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Psychological Disabilities

A psychological disability refers to a permanent and serious impairment of a person's social and economic participation due to symptoms of a psychological disorder.

Unlike other types of disability, psychological disabilities are not recognisable at first glance and are not always medically measurable. One speaks of a serious mental illness when thinking, feeling, perception and acting are altered over a longer period of time.

Mental disabilities usually manifest themselves in the following ways:

  • Disabilities caused by restricted mental functions due to the disease itself, e.g. due to cognitive disorders (deficits in attention and action planning, thought disorders, lack of insight into the disease) or negative symptoms. Other examples are problems with self-regulation, motivation, orientation and perception.

  • Disabilities resulting from the specific individual strategy for coping with a mental disorder. These include difficulties with self-care, communication with others regarding educational achievements or work requirements, and regarding moving safely in public.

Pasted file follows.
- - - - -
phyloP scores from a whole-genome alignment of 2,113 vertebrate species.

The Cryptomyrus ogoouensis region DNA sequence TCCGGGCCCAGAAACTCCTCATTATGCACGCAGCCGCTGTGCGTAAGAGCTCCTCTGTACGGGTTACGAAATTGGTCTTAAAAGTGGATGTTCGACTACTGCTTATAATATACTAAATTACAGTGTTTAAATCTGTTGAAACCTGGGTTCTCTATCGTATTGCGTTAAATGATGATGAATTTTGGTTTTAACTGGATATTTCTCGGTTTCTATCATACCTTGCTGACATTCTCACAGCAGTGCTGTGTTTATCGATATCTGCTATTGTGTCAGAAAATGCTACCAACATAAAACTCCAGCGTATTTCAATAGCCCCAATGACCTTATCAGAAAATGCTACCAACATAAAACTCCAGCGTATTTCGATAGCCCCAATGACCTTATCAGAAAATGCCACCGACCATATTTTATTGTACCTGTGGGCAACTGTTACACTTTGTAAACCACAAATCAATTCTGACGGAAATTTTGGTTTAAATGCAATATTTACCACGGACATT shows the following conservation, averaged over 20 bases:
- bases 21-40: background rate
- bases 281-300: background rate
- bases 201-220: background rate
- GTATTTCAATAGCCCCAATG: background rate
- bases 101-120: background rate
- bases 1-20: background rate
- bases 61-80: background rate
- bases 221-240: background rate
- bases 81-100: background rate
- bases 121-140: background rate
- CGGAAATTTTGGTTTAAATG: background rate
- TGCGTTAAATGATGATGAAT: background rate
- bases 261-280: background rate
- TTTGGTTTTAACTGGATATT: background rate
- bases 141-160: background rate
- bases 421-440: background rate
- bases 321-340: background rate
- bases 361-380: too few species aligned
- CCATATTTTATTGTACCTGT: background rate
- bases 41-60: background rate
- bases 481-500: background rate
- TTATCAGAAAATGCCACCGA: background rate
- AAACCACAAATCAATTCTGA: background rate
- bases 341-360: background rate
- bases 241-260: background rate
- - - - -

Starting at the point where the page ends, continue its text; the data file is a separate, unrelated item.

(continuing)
Here are a few tips on how to deal with people with a mental disability:

  • Communicate clearly and without ambiguity.

  • Inform people about planned changes in good time. For people who benefit from a fixed daily schedule, try to introduce changes gradually.

  • With the consent of the person concerned, sensitise the other participants so that they can react appropriately to behavioural problems (e.g. anxiety disorder, aggressiveness).

  • Designate a fixed reference person

But what do I need to know about the different disabilities of my players when running an inclusive training session?

We answer these and more questions in our coach training.

There are only a few places left.

If you are interested in the course, you can find out more here:


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